During the course of the witness's examination, the trial judge saw fit to ask several questions involving the nature of the neurological test given, the specific findings and evaluation in the several "groupings" the witness had mentioned in connection with the psychiatric examination. These concerned the "insight" of the defendant; the content of his thought, and his emotional status at the time of the occurrence, examination and trial. Defendant contends that this constituted an "extensive, aggressive" and unwarranted examination by the trial judge. Nothing could be more unsound. The inquiries were reasonable, pertinent and essential. They were not only proper but necessary to render more understandable the doctor's testimony for the jury. The questions were not in the nature of a cross-examination, were not overextended, nor did they indicate bias or argument with the doctor's conclusions. The trial judge, under such circumstances, not only had the right but the duty to pursue the questioning. See, Commonwealth v. Watts, 358 Pa. 92, 56 A.2d 81 (1948) and Commonwealth v. Horn, 395 Pa. 585, 150 A.2d 872 (1959). The questions now termed improper were submitted without any objection and a reading of the record indicates that they should have been asked by defense counsel, for the answers, in most part, helped rather than hurt his client. See, Commonwealth v. Carluccetti, 369 Pa. 190, 85 A.2d 391 (1952).

It is also strenuously argued that in the course of the charge, the trial judge so disparaged the doctor's qualifications and so evaluated and characterized his testimony, that the defendant was seriously prejudiced. We cannot agree, following a study of the entire record.

In the course of the doctor's testimony, he stated specifically that he had been certified in psychiatry by the American Board. He did not say that he was certified in neurology. The trial judge charged the jury that in view of this testimony, the jury could not infer that he had been certified in neurology. While this observation was unnecessary, we cannot say that it was incorrect or, more importantly, that it was prejudicial.

In charging the jury and discussing the weight to be given the doctor's testimony, the trial judge emphasized that it was merely opinion testimony, that in the law such is considered the lowest type of testimony, unsatisfactory in character, and further that bad as it is, the court permits it because nothing better is available. We cannot say that, under the evidence in this case, such was unwarranted.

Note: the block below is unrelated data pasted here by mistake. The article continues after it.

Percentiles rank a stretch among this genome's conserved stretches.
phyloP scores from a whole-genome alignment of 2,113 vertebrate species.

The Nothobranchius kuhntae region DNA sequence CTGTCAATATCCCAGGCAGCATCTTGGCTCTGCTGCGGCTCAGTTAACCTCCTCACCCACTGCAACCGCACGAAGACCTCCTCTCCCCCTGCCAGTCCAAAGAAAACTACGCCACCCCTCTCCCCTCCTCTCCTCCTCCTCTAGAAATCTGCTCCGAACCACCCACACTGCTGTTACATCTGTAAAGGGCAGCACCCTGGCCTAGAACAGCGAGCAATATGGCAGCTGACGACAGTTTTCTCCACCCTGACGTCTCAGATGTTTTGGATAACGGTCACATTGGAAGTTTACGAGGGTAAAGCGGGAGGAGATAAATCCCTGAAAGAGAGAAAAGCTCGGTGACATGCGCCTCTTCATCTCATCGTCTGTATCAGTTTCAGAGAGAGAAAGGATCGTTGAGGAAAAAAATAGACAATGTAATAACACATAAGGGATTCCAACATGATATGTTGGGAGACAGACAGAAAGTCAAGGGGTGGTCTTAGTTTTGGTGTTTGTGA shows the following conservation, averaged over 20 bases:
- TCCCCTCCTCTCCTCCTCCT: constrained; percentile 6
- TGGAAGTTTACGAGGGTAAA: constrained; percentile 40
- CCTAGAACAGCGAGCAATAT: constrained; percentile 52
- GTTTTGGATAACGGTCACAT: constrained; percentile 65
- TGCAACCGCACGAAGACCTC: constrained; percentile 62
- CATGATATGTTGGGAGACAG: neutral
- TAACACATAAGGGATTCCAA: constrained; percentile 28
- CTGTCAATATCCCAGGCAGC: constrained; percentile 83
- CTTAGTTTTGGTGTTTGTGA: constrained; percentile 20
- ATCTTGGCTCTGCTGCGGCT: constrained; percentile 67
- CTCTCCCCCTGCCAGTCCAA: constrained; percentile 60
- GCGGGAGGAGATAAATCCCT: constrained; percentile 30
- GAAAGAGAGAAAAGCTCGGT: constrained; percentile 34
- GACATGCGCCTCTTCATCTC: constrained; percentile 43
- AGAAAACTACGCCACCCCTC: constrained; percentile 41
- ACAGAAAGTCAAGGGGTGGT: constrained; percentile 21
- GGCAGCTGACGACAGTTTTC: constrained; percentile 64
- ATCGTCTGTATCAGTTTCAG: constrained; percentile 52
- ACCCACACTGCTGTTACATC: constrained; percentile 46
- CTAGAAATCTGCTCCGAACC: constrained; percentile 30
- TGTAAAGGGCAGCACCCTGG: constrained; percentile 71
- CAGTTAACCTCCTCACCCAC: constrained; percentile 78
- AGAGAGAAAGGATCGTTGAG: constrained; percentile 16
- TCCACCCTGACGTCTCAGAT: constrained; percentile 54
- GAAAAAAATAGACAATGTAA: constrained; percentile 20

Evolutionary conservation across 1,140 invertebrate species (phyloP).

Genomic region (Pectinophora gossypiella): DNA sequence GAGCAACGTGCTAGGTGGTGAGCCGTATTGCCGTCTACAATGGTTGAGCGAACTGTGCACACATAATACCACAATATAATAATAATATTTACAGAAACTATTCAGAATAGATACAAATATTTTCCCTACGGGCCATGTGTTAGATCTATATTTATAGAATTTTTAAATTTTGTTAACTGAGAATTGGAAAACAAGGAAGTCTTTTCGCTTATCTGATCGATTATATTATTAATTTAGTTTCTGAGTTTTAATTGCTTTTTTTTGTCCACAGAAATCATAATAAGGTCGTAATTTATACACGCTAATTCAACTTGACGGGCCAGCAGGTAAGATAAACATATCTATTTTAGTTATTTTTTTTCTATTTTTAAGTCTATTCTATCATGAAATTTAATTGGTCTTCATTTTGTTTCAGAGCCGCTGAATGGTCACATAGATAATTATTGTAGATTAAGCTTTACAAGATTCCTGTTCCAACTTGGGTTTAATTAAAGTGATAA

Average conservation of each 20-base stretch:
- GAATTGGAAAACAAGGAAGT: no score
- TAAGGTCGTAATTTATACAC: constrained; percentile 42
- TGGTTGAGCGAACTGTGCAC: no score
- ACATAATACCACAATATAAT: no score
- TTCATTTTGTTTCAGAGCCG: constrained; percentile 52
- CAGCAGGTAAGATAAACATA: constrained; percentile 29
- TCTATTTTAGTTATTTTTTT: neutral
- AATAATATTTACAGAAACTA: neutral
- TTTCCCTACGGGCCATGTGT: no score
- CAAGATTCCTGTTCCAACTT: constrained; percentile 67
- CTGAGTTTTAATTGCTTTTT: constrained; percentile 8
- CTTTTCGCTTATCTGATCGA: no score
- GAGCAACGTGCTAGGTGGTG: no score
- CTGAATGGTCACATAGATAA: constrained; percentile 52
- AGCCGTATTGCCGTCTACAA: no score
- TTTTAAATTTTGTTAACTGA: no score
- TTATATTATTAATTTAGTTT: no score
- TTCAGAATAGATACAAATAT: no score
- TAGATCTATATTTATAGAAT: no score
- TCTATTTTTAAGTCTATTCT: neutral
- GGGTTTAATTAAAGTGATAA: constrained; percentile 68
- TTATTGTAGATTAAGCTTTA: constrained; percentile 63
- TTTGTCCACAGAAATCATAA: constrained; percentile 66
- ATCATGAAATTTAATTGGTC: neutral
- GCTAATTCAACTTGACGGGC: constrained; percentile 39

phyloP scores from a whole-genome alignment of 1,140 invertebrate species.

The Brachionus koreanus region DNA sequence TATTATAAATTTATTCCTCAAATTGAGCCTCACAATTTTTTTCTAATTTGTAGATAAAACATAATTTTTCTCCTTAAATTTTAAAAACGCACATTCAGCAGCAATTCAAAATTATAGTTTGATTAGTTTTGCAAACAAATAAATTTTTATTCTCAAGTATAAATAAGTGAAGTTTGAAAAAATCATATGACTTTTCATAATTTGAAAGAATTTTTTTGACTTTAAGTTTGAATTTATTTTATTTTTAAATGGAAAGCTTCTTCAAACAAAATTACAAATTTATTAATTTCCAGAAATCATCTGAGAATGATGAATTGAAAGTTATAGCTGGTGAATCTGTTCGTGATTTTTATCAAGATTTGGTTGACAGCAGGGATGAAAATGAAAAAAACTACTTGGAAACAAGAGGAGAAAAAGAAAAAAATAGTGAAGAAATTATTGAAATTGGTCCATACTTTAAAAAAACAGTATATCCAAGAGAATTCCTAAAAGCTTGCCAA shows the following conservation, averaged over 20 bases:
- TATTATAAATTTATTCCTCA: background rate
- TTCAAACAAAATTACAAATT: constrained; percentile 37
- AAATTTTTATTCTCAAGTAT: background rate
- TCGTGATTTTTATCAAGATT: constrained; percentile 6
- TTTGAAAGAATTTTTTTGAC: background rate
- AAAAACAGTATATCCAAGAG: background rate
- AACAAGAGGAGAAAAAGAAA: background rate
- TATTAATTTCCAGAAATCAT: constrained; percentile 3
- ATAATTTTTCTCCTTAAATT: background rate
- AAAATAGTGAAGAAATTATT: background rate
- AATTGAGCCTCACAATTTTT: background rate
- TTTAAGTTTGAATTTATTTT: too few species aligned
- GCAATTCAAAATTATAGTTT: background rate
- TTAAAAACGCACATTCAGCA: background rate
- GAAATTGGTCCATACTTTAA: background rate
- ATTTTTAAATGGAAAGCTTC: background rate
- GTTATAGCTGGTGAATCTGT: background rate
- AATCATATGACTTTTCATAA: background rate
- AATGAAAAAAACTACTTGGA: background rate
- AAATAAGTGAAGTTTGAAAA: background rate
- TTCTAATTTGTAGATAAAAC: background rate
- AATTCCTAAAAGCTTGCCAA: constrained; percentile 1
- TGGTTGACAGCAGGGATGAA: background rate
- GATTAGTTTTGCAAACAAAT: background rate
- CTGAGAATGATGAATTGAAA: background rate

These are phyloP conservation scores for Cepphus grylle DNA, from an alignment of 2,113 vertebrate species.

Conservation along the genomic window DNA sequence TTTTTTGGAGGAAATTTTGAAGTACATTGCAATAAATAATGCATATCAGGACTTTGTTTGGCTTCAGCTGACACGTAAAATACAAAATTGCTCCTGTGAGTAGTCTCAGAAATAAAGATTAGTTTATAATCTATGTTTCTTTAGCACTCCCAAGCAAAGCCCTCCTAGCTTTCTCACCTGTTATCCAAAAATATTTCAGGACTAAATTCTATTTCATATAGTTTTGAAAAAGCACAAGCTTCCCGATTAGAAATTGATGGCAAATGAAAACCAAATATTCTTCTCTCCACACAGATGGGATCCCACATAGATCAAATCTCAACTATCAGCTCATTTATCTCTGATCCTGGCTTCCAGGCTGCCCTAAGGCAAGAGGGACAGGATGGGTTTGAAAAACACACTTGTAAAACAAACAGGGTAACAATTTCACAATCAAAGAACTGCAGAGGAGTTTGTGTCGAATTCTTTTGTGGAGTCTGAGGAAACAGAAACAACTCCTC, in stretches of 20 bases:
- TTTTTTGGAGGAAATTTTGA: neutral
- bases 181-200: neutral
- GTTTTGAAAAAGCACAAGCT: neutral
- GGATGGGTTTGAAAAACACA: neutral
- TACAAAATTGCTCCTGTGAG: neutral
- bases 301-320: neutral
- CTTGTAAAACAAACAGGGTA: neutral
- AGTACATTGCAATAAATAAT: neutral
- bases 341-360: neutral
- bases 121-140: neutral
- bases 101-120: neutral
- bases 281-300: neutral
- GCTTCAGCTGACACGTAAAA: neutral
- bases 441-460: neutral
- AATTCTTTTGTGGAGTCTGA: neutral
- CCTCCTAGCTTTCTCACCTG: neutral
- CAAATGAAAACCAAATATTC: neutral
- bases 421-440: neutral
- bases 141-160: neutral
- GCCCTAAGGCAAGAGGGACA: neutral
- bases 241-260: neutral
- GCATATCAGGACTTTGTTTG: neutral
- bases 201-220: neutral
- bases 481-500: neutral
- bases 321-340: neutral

The questioning of the doctor clearly established that he relied upon and based his conclusions upon erroneous and insufficient information. For example, he made no effort to substantiate the truth of the history given him by the defendant. Before coming to a conclusion, he refrained from a thorough inquiry into basic facts. If such had been pursued, he would have determined that all through the fatal day, it was the defendant who was the threatening and attacking aggressor, the one looking for trouble — not the abused and frightened individual the doctor concluded him to be. In addition, certain clinical and medical records were known and available to the witness; and, admittedly, he did not seek to study them. He did not administer psychological testing to determine the defendant's mental quotient or any thematic apperception tests for the purpose of seeking corroboration of his findings. In view of all this, the value of the particular testimony is very questionable and the observations of the trial judge were not improper.

In Commonwealth v. Gossard, 385 Pa. 312, 123 A.2d 258 (1956) at 321, this Court reiterated what was said in Commonwealth v. Patskin, 375 Pa. 368, 375, 100 A.2d 472 (1953), namely that "[E]xpert testimony is entitled to little weight as against positive facts. Expert medical opinions are especially entitled to little or no weight when based upon insufficient or (partly) erroneous facts or a feigned state of mind or an inaccurate past history, or upon unreasonable deductions, . . . ." Citing cases. In Commonwealth v. Heller, 369 Pa. 457, 461, 87 A.2d 287 (1952), we said, " `An opinion is only an opinion. It creates no fact . . . . Because of this, opinion evidence is considered of a low grade and not entitled to much weight against positive testimony of actual facts.' " This is probably a more accurate and better expressed test than that enunciated in Dawson v. Pittsburgh, 159 Pa. 317, 325, 28 A. 171 (1893), wherein the Court said: "It [expert testimony] is matter of opinion at best, and the lowest grade of evidence that ever comes into a court of justice. It is permissible only because, bad as it is, there is nothing better attainable. Opinion of this as of other kinds are apt to differ, and their value is not always in proportion to the confidence with which they are advanced. It is proper therefore that the jury should have all the aids possible in enabling them to judge of the weight to which any particular opinion is entitled." We direct that in the future trial courts utilize the language approved in Commonwealth v. Heller, supra.

Emphasis supplied.

In the instant case, not only was the expert's opinion based upon erroneous information, but the actual facts incident and subsequent to the shooting were proven by positive testimony and these completely negated any claim that the defendant shot out of confusion or fear. It was perfectly proper, therefore, for the judge in reviewing the case to instruct the jury that the expert's testimony was entitled to little weight as a matter of law.